I recently read a good article on adults with Fetal Alcohol Syndrome (FAS)/Fetal Alcohol Effects (FAE). They were relieved to learn why they can't seem to stay out of trouble. They were in highly supervised homes so caretakers could help them stay out of trouble. Without constant monitoring, they tend to abuse substances themselves, have babies, be unable to care for the babies and/or end up in jail. They really are very needy, and it is in no way within their control or their own faults. It is not useful to get stressed out that they continue to make poor choices--they can't help it. in my opinion the best solution is to look for safe, kind longterm care for them and understand that they are not "bad" kids or even "troubled" kids. They are brain damaged kids due to the choices of their birthmothers.
  10. Ropefree

    Ropefree Banned

    Welcome. I am so touched to think of you at your age coping with so much energy (teens) with behavor issues. Definately keep asking around for ideas and learn what maybe available to structure their lives and give you windows of peace.
    There maybe some way to also get help in your home too. Right now my family has home therapy in process and it gives a renewed focus to the relationship. The fact that relationship issues in real time are not as engaging to teens and challenge the
    self centered search for fun does not in anyway make the time they are brought to the discussion and asked for co-operation and participation less improtant. In fact it is MORE important.
    We all need clear cut plans that fit and can be acitively aplied that each person understands.
    Try calling the school administration and asking about this suggestion of what
    the "no nonscence" approach is? Who can explain It? Who can help you to devise a in home plan that works?
    Frankly I do think that 16 can be like having a short iin the wiring of our kids for awhile. I hear from others that sometimes the situation improves. In my teen some days and moments I actually recognise the wonder person that I understand and get along with in that form that appears at other times possessed by an alien.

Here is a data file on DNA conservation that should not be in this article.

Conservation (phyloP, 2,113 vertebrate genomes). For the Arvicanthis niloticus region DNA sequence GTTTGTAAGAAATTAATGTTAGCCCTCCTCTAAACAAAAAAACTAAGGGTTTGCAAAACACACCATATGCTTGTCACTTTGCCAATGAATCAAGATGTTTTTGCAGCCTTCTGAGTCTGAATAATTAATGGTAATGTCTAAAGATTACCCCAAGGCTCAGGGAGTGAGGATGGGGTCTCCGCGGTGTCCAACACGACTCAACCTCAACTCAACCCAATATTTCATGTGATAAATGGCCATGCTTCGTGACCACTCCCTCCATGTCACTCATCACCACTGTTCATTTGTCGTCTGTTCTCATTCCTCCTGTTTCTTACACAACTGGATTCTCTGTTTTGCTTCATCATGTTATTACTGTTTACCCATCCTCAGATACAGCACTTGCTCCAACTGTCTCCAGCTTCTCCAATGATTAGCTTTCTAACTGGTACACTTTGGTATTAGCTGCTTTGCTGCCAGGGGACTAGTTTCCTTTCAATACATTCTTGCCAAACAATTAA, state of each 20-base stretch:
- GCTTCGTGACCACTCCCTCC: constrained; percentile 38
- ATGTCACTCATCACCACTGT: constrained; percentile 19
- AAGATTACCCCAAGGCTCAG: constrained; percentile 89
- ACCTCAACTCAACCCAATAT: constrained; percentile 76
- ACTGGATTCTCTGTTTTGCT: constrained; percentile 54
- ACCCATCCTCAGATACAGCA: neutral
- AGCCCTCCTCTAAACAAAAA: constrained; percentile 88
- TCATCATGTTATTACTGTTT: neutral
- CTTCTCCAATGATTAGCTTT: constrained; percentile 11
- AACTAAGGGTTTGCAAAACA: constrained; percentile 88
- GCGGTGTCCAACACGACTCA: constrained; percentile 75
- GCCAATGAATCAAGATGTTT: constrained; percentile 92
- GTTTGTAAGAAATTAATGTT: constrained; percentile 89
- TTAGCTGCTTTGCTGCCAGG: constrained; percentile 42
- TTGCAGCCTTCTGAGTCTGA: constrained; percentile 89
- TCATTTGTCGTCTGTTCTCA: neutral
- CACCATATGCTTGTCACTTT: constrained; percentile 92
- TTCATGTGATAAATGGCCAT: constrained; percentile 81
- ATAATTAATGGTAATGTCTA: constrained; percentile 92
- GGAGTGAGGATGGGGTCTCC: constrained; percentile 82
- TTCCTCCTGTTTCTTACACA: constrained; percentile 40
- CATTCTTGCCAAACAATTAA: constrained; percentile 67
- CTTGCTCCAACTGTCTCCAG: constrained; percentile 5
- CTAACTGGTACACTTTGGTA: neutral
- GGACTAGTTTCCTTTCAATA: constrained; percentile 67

I hope you find so much that is encouraging and usefull and that does hear you
    here. I am so glade I have some other voices with ideas that are in my home when I have a moment to check in.
    Welcome. This is a Care Full place.
  11. lillians

    lillians lillians

    i so appreciate all your responses,, our eldest is on medications,, i still think he is off the wall,,lol but he feels the effects and is wise enough to recognise when he is out of whack,, our younger who years ago was diagnosed with odd as well as her other things,, is really where we are stymied,, there are few doctors here --and no choice,, our pediatrician says that odd is a garbage diagnosis and refuses to recognise it,, so no--medications,,she is quite sedentary and over weight,of course has few friends,,and isnt really nice to those who claim to be ,,and downright mean to us at home,she also tells stories,, lies if yu will i choose to call them confabulations,,she has one friend who comes here and is frightened of all of us,,she has told so many untruths,,we are now of course going thru the boy thing,, incapable of getting safety,, just now the boy--is slightly more challenged than she,, and lives in the next town,, they are totally at our mercies,, his parents and us,,which is a very good thing,,and i find her mean to him to,,,i think she has to be in control of something so ,, she does what she can,,in this town also they do not even seem to realize the notion of Fetal Alcohol Syndrome (FAS),, ok i guess i have rattled on enough for now,,,again thanks
  12. Ropefree

    Ropefree Banned

    General practitionsers, pediatricians, internal and family medicine are generalists: you need a child and adolsscent psyciatrists evaluation and possibly a full psycological evaluation and IQ tests.
    The behavors are a window into how the brain is working.
    "garbage pall" is not a medical opinion, it is a personal opinion the physician has.
    Some well meaning medical practionars are not capable and are not able to match this type of issue. Belief is a right for a private person to have and it is not a reflection on nuro-medicine.
    Try the public health nurse at the dept of health. Ask her where the nearest and options are for the proper clinical work ups.
    What you really need are a clear idea of what is going on, even if it is "just"
    whatever it is.
    Sorry it is so difficult.
  13. Marguerite

    Marguerite Active Member

    Hi, Lilians.

    You describe your daughter as needing to be in control and this probably fuelling her being mean to people (and probably the lies).

    If that is the case, then I think the alleged "no nonsense" approach is perhaps NOT going to work and could make things worse.

    Often what people mean by "no nonsense" is, "let's be really strict, apply lots of controls and make sure we regiment every second of her day so she has no wiggle room to manipulate people or get away with anything she shouldn't."
    A lot of us were raised this way - I know I was. The more you tried to assert yourself, the tighter were the controls on you. I was fairly easy child so I didn't fight against it too hard, I just rolled with it. But this either works fairly well, or fails spectacularly.